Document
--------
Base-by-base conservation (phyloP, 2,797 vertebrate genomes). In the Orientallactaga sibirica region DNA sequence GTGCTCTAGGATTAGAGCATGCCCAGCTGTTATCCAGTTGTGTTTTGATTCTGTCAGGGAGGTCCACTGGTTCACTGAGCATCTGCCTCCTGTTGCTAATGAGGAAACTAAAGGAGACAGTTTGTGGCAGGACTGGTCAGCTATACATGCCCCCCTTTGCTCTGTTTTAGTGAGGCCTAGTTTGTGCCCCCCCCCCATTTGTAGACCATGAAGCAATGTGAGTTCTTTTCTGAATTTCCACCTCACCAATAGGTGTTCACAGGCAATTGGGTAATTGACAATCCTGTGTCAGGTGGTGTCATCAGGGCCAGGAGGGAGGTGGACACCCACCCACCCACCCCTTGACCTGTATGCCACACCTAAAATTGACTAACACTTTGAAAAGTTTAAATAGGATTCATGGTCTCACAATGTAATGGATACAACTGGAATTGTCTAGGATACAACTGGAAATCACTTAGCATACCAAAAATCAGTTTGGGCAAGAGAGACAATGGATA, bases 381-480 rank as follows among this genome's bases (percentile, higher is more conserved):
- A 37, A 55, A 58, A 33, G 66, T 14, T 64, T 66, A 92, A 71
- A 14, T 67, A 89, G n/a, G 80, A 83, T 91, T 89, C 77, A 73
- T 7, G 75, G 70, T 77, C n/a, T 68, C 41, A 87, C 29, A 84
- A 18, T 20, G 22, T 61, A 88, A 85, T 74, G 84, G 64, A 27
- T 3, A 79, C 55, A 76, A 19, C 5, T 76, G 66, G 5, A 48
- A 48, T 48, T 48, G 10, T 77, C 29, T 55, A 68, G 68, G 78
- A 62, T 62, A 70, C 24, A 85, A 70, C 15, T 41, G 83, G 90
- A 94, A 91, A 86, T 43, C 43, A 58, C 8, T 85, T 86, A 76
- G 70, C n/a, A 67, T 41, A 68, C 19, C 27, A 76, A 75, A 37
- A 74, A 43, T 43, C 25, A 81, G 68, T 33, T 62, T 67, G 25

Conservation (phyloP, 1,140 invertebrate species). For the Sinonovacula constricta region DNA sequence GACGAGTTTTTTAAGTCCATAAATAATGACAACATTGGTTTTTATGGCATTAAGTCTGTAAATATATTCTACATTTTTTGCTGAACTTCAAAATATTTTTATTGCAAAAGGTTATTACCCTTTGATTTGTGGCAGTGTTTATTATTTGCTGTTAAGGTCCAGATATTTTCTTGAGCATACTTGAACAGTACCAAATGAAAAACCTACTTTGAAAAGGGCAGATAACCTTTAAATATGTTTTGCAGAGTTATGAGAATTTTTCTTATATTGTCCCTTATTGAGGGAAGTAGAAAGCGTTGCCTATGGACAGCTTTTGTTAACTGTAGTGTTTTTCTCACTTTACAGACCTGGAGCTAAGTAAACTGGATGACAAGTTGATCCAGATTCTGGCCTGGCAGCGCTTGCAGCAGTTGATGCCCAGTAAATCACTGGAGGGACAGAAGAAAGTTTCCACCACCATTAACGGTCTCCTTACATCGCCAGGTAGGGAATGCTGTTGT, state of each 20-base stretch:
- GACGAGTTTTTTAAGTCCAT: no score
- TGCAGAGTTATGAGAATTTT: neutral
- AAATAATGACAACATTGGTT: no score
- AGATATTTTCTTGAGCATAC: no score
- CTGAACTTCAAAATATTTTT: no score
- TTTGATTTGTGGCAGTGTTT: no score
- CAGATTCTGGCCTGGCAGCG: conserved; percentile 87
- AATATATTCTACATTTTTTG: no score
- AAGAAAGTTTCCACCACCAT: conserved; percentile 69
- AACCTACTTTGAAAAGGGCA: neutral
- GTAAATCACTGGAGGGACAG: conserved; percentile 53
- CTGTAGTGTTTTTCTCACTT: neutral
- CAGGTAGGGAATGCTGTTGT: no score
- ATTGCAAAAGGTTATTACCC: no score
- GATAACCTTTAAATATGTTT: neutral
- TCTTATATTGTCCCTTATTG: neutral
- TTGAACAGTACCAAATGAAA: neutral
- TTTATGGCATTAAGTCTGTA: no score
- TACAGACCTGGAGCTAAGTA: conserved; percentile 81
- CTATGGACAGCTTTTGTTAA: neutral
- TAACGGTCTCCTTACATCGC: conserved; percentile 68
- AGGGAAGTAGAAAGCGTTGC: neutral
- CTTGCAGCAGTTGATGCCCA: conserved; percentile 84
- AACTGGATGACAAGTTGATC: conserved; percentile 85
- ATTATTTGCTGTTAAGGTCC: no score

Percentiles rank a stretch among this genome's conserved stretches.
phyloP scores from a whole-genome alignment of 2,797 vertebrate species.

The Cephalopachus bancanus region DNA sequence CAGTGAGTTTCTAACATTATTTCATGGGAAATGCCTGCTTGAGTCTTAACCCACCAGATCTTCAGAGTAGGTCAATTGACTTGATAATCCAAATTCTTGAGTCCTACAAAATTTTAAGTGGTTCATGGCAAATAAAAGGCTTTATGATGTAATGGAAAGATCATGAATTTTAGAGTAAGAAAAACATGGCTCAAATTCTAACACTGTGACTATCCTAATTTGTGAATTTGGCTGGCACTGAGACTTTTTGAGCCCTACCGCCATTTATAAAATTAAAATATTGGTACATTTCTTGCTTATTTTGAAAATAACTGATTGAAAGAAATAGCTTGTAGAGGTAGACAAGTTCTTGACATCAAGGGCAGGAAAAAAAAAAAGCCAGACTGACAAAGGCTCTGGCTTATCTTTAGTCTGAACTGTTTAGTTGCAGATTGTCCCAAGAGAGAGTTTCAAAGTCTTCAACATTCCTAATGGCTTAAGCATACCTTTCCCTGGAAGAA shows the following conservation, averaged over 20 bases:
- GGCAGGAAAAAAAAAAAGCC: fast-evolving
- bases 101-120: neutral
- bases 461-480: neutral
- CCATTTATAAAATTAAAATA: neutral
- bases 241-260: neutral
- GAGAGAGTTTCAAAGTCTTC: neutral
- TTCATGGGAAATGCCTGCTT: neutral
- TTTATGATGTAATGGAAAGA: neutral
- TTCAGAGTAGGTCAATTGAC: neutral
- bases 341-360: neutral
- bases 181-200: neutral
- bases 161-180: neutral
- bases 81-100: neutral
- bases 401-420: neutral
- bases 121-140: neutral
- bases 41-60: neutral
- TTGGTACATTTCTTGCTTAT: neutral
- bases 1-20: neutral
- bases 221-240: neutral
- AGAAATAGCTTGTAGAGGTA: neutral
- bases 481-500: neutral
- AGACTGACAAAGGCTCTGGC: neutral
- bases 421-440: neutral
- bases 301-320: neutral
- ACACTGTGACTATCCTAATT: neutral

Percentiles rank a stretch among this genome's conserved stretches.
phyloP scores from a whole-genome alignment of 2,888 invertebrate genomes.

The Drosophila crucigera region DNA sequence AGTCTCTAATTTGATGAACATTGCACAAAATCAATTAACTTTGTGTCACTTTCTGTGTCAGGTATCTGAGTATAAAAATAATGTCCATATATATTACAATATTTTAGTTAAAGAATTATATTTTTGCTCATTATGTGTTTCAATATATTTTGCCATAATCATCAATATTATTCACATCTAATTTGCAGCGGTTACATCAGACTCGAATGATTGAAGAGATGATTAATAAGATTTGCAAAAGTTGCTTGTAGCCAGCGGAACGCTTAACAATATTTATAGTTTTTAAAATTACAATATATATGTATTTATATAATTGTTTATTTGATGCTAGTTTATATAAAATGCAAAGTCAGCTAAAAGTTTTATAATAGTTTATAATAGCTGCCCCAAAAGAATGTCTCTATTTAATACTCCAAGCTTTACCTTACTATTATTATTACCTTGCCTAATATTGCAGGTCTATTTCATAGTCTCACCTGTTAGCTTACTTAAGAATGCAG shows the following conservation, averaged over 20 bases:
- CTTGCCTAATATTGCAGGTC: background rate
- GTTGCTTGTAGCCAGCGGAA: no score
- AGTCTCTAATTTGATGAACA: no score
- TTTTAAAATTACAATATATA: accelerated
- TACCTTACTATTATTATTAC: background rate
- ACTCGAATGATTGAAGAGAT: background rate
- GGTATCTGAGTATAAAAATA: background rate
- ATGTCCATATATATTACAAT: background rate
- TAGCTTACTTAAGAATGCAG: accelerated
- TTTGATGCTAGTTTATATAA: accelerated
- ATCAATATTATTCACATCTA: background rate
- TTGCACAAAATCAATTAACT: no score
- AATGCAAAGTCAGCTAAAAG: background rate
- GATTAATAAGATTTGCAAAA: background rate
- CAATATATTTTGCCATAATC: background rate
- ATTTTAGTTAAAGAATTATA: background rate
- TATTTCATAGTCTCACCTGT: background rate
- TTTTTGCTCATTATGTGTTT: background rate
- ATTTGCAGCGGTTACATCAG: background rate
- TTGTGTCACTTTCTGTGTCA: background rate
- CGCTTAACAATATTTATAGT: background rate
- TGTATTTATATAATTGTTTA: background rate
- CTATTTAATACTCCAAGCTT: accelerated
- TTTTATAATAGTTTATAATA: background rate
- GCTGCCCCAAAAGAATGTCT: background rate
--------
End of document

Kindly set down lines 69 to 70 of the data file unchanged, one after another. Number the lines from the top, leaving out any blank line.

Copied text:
- CTTGCCTAATATTGCAGGTC: background rate
- GTTGCTTGTAGCCAGCGGAA: no score